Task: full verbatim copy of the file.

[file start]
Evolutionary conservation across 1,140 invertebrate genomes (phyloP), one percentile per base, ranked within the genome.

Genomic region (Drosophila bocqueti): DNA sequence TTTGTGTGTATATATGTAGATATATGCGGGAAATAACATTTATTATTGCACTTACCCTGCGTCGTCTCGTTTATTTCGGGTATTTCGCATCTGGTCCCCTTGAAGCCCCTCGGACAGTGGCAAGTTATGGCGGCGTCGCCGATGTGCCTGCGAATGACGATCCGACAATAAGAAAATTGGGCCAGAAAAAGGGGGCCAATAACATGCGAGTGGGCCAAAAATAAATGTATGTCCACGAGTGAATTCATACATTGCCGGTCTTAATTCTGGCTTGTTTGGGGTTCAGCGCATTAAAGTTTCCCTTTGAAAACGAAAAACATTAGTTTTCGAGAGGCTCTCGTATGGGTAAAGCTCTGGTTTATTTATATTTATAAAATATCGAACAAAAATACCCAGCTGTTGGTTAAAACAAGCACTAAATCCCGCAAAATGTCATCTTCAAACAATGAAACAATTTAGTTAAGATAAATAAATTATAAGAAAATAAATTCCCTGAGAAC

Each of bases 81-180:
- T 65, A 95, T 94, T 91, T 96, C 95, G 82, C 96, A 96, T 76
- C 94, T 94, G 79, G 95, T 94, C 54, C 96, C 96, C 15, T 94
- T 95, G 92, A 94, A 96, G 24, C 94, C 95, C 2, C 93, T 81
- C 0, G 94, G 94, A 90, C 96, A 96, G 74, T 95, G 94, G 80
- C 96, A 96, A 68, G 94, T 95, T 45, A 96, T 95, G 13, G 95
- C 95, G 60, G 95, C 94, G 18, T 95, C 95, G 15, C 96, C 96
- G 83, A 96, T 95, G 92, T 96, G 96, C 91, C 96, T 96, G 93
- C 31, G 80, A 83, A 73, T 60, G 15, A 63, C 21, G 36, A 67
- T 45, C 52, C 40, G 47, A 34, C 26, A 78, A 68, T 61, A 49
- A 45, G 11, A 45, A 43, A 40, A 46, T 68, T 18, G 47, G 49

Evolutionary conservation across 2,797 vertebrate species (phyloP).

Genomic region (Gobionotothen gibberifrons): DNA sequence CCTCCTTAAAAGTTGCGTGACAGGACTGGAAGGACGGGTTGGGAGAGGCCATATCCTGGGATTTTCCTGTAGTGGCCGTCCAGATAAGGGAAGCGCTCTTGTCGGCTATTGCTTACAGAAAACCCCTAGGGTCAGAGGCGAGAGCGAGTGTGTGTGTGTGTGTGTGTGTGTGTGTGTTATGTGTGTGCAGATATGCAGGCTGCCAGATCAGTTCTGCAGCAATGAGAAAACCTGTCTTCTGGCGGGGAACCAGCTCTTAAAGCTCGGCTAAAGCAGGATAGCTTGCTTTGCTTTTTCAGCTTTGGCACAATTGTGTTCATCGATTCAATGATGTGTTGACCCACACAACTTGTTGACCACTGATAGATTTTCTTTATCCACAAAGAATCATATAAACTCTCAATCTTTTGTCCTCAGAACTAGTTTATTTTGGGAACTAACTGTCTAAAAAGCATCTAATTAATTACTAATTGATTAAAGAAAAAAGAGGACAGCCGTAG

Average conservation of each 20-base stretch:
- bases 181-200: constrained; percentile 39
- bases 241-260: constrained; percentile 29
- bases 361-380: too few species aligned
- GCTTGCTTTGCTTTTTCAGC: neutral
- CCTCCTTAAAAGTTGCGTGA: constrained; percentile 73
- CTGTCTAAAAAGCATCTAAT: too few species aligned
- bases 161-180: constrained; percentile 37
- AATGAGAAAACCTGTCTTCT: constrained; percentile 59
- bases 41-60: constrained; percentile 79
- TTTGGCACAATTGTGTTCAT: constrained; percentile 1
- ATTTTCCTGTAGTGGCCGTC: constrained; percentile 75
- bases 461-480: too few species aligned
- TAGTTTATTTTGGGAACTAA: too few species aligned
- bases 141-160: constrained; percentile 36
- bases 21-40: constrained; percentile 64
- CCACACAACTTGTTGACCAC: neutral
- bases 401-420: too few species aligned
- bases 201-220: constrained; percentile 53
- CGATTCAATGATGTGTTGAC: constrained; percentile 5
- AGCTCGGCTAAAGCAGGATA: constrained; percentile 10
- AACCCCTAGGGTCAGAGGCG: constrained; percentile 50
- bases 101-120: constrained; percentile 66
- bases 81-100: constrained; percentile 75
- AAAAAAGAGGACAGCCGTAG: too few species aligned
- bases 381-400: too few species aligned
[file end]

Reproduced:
Evolutionary conservation across 1,140 invertebrate genomes (phyloP), one percentile per base, ranked within the genome.

Genomic region (Drosophila bocqueti): DNA sequence TTTGTGTGTATATATGTAGATATATGCGGGAAATAACATTTATTATTGCACTTACCCTGCGTCGTCTCGTTTATTTCGGGTATTTCGCATCTGGTCCCCTTGAAGCCCCTCGGACAGTGGCAAGTTATGGCGGCGTCGCCGATGTGCCTGCGAATGACGATCCGACAATAAGAAAATTGGGCCAGAAAAAGGGGGCCAATAACATGCGAGTGGGCCAAAAATAAATGTATGTCCACGAGTGAATTCATACATTGCCGGTCTTAATTCTGGCTTGTTTGGGGTTCAGCGCATTAAAGTTTCCCTTTGAAAACGAAAAACATTAGTTTTCGAGAGGCTCTCGTATGGGTAAAGCTCTGGTTTATTTATATTTATAAAATATCGAACAAAAATACCCAGCTGTTGGTTAAAACAAGCACTAAATCCCGCAAAATGTCATCTTCAAACAATGAAACAATTTAGTTAAGATAAATAAATTATAAGAAAATAAATTCCCTGAGAAC

Each of bases 81-180:
- T 65, A 95, T 94, T 91, T 96, C 95, G 82, C 96, A 96, T 76
- C 94, T 94, G 79, G 95, T 94, C 54, C 96, C 96, C 15, T 94
- T 95, G 92, A 94, A 96, G 24, C 94, C 95, C 2, C 93, T 81
- C 0, G 94, G 94, A 90, C 96, A 96, G 74, T 95, G 94, G 80
- C 96, A 96, A 68, G 94, T 95, T 45, A 96, T 95, G 13, G 95
- C 95, G 60, G 95, C 94, G 18, T 95, C 95, G 15, C 96, C 96
- G 83, A 96, T 95, G 92, T 96, G 96, C 91, C 96, T 96, G 93
- C 31, G 80, A 83, A 73, T 60, G 15, A 63, C 21, G 36, A 67
- T 45, C 52, C 40, G 47, A 34, C 26, A 78, A 68, T 61, A 49
- A 45, G 11, A 45, A 43, A 40, A 46, T 68, T 18, G 47, G 49

Evolutionary conservation across 2,797 vertebrate species (phyloP).

Genomic region (Gobionotothen gibberifrons): DNA sequence CCTCCTTAAAAGTTGCGTGACAGGACTGGAAGGACGGGTTGGGAGAGGCCATATCCTGGGATTTTCCTGTAGTGGCCGTCCAGATAAGGGAAGCGCTCTTGTCGGCTATTGCTTACAGAAAACCCCTAGGGTCAGAGGCGAGAGCGAGTGTGTGTGTGTGTGTGTGTGTGTGTGTGTTATGTGTGTGCAGATATGCAGGCTGCCAGATCAGTTCTGCAGCAATGAGAAAACCTGTCTTCTGGCGGGGAACCAGCTCTTAAAGCTCGGCTAAAGCAGGATAGCTTGCTTTGCTTTTTCAGCTTTGGCACAATTGTGTTCATCGATTCAATGATGTGTTGACCCACACAACTTGTTGACCACTGATAGATTTTCTTTATCCACAAAGAATCATATAAACTCTCAATCTTTTGTCCTCAGAACTAGTTTATTTTGGGAACTAACTGTCTAAAAAGCATCTAATTAATTACTAATTGATTAAAGAAAAAAGAGGACAGCCGTAG

Average conservation of each 20-base stretch:
- bases 181-200: constrained; percentile 39
- bases 241-260: constrained; percentile 29
- bases 361-380: too few species aligned
- GCTTGCTTTGCTTTTTCAGC: neutral
- CCTCCTTAAAAGTTGCGTGA: constrained; percentile 73
- CTGTCTAAAAAGCATCTAAT: too few species aligned
- bases 161-180: constrained; percentile 37
- AATGAGAAAACCTGTCTTCT: constrained; percentile 59
- bases 41-60: constrained; percentile 79
- TTTGGCACAATTGTGTTCAT: constrained; percentile 1
- ATTTTCCTGTAGTGGCCGTC: constrained; percentile 75
- bases 461-480: too few species aligned
- TAGTTTATTTTGGGAACTAA: too few species aligned
- bases 141-160: constrained; percentile 36
- bases 21-40: constrained; percentile 64
- CCACACAACTTGTTGACCAC: neutral
- bases 401-420: too few species aligned
- bases 201-220: constrained; percentile 53
- CGATTCAATGATGTGTTGAC: constrained; percentile 5
- AGCTCGGCTAAAGCAGGATA: constrained; percentile 10
- AACCCCTAGGGTCAGAGGCG: constrained; percentile 50
- bases 101-120: constrained; percentile 66
- bases 81-100: constrained; percentile 75
- AAAAAAGAGGACAGCCGTAG: too few species aligned
- bases 381-400: too few species aligned